Dyspareunia, another word for pain during sex, is a persistent or recurrent pain that can happen during sexual intercourse. Causes widely vary and it can lead to distress and relationship problems. Painful intercourse affects both men and women, but it is more common in women. According to the American Academy of Family Physicians (AAFP), up to 20% of American women experience it.
When you experience painful intercourse, sex is not enjoyable and can be distressing for both you and your partner. Painful sex may be felt in the vulva or vagina, during or after. Many women also report pain in the perineum (the small stretch of skin in between your vagina and anus), pelvis, lower back, bladder, and/or uterus.
A variety of factors – both physical to psychological – can contribute. Treatment normally focuses on the underlying cause.
It’s fairly common to experience pain during sexual intercourse once in a while. Painful intercourse might be caused by an emotional or psychological issue, or it may be a symptom of a physical disorder. But, if you’re experiencing severe, frequent, or a new type of pain during intercourse, please make an appointment with us, your women’s health care specialist.
Pains You May Experience During Sexual Intercourse
You may experience many levels of pain during intercourse that make sex dreadful. Your pain may occur at the vaginal opening or deep in the pelvis. The pain may be distinct and localized, or there may be a broader sense of discomfort.
Some may experience an aching, burning, throbbing, or ripping sensation during sex. Such pain and discomfort will make you and maybe or partner dissatisfied and disinterested with sex as a result.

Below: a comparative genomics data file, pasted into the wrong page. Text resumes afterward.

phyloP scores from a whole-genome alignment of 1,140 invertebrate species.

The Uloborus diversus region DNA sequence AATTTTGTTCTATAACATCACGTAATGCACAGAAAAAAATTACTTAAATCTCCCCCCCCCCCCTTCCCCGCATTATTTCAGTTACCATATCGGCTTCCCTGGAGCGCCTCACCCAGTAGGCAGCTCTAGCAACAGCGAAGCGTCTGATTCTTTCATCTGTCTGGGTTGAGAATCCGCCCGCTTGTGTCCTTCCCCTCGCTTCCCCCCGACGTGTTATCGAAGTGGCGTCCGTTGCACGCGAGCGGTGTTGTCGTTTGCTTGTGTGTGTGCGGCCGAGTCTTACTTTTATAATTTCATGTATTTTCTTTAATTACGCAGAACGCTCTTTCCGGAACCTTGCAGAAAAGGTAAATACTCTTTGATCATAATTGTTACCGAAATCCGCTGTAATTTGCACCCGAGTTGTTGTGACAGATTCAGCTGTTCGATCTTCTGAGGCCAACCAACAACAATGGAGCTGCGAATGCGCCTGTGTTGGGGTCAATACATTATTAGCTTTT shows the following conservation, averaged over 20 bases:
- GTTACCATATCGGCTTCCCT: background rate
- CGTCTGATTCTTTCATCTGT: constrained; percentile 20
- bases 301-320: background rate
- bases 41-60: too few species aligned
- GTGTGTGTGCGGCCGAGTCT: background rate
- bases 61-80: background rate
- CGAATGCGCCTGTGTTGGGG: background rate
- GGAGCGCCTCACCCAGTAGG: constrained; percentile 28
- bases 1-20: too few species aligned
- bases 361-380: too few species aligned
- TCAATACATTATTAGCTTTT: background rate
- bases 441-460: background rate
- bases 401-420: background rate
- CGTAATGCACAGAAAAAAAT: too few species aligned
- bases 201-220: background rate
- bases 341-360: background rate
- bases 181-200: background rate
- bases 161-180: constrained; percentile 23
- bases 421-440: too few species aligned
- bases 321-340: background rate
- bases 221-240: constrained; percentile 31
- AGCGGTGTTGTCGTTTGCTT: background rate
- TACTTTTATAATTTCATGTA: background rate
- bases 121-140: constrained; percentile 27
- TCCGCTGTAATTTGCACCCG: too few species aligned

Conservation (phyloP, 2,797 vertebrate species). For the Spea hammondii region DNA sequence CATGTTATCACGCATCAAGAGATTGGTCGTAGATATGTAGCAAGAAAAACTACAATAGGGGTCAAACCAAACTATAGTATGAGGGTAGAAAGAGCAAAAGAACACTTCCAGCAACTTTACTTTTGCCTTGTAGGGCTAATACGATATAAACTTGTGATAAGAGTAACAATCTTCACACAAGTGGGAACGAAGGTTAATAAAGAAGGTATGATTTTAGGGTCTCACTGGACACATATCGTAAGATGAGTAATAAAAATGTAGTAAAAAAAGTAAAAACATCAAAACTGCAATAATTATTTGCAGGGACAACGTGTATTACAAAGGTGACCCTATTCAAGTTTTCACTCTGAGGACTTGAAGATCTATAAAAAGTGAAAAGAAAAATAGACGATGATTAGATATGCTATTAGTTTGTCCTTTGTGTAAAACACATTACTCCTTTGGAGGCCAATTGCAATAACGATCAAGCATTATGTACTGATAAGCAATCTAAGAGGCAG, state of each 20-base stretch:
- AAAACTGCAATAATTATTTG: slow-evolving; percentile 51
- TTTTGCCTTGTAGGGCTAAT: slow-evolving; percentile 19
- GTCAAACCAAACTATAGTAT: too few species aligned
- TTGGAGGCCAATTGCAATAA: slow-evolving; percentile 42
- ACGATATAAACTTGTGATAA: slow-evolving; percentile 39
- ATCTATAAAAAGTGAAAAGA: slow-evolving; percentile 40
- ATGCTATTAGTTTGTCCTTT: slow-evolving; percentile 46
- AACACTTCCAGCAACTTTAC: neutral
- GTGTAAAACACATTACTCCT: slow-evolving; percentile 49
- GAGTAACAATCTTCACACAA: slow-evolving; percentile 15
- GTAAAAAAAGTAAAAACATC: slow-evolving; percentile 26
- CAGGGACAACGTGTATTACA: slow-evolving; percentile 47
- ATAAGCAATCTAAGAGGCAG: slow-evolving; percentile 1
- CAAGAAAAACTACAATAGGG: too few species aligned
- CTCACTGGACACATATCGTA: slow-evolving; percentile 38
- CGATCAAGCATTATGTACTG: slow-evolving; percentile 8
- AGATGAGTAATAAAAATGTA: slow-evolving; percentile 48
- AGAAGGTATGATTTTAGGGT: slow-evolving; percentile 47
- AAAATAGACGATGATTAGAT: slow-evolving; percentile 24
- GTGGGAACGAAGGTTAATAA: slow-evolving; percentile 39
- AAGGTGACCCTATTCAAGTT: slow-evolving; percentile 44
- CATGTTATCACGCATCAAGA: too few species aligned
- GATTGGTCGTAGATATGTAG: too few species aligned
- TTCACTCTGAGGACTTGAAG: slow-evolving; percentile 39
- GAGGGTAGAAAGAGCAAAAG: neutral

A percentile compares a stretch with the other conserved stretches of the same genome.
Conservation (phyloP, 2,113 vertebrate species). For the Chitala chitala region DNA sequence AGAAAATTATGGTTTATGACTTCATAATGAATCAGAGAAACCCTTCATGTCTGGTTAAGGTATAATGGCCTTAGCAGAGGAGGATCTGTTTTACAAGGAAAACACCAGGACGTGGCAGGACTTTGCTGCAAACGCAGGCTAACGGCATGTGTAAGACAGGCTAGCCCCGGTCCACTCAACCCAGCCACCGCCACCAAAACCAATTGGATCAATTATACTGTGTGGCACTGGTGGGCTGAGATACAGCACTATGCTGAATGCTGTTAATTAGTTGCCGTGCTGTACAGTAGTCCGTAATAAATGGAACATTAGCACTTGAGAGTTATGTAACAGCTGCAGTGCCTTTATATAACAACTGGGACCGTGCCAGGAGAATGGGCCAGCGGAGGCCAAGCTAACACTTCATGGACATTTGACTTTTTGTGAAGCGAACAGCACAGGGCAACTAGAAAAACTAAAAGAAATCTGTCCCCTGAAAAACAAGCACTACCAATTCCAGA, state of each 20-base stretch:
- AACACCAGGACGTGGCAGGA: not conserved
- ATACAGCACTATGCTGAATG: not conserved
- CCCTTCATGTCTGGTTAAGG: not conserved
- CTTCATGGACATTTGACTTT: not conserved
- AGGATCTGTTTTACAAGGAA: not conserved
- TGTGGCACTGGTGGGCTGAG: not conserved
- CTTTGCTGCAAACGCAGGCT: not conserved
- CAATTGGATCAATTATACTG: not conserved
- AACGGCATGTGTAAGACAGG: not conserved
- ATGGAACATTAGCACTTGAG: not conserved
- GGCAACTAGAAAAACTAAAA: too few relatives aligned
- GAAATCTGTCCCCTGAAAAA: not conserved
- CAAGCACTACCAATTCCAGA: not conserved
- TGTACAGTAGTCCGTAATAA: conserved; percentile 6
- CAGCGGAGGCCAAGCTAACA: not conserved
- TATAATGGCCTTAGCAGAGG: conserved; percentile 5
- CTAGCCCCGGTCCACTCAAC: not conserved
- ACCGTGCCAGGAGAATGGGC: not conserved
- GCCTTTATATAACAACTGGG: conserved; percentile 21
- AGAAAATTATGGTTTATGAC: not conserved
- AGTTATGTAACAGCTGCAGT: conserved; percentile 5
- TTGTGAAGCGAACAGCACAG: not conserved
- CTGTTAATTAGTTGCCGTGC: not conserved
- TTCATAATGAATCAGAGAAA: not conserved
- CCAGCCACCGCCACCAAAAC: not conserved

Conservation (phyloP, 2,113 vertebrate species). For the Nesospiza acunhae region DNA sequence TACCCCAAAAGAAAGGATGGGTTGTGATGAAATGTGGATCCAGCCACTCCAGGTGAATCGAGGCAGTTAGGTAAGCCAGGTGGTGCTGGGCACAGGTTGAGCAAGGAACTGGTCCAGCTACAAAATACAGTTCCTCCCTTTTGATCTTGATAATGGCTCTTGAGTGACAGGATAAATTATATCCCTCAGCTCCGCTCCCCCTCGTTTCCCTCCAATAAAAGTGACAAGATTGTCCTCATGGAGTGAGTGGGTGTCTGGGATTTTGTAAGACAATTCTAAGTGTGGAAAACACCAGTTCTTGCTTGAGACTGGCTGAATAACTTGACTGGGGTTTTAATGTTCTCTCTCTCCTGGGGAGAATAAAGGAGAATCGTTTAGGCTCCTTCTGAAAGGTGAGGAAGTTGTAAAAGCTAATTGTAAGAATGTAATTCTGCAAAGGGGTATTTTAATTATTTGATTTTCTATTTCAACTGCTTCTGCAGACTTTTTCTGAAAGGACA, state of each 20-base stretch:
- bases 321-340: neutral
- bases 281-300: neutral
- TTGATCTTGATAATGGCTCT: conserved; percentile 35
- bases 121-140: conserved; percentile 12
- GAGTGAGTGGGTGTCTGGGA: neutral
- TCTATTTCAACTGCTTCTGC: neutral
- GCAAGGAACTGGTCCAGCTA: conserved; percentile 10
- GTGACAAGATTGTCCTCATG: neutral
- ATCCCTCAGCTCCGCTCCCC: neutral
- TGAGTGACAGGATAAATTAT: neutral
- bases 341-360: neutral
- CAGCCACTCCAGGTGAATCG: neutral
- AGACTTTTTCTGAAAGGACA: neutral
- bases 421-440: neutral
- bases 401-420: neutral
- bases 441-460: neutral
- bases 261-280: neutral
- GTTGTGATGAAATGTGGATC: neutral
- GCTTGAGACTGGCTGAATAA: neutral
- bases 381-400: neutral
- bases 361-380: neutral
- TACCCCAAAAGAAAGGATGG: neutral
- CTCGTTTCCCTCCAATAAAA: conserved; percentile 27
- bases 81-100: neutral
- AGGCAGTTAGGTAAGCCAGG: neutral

What are the Causes of Painful Intercourse?
Painful intercourse may be associated with low sexual arousal or decreased libido. Causes can be varied and include physical factors, psychological factors, or both. Some of these common causes include:
- Vaginal dryness: With sexual arousal, Bartholin’s glands at the entrance of the vagina secrete fluids to aid intercourse. Low production of fluid can lead to painful intercourse.
- Vaginismus: Caused by involuntary contraction of the pelvic floor muscles can lead to painful sexual intercourse.
- Genital injury: Any trauma to the genital region can lead to sexual pain. Some include female genital mutilation (FGM), pelvic surgery, or maybe an injury from an accident.
- Painful intercourse is also common after childbirth. Some studies suggest 45% of participants experienced pain after giving birth.
- Inflammation or infection: Inflammation around the vaginal opening is called vulvar vestibulitis. Vaginal yeast infections, urinary tract infections, or sexually transmitted infections (STIs), or sexually transmitted diseases can also lead to painful intercourse.
- Skin disorders or irritation: It may arise from eczema, lichen planus, lichen sclerosus, or other skin problems in the genital area.
- Irritation or allergic reactions to clothing, laundry detergents, or personal hygiene products may also cause pain.
- Abnormalities at birth: Less common underlying causes of dyspareunia include vaginal agenesis, when the vagina does not develop fully, or imperforate hymen, in which the hymen blocks the vaginal opening.
If pain occurs during deep penetration or is more acute in particular positions, it may be the result of medical treatment or a medical condition.
Your Emotional or Psychological causes
It’s common your emotional and psychological factors can play a role in painful intercourse.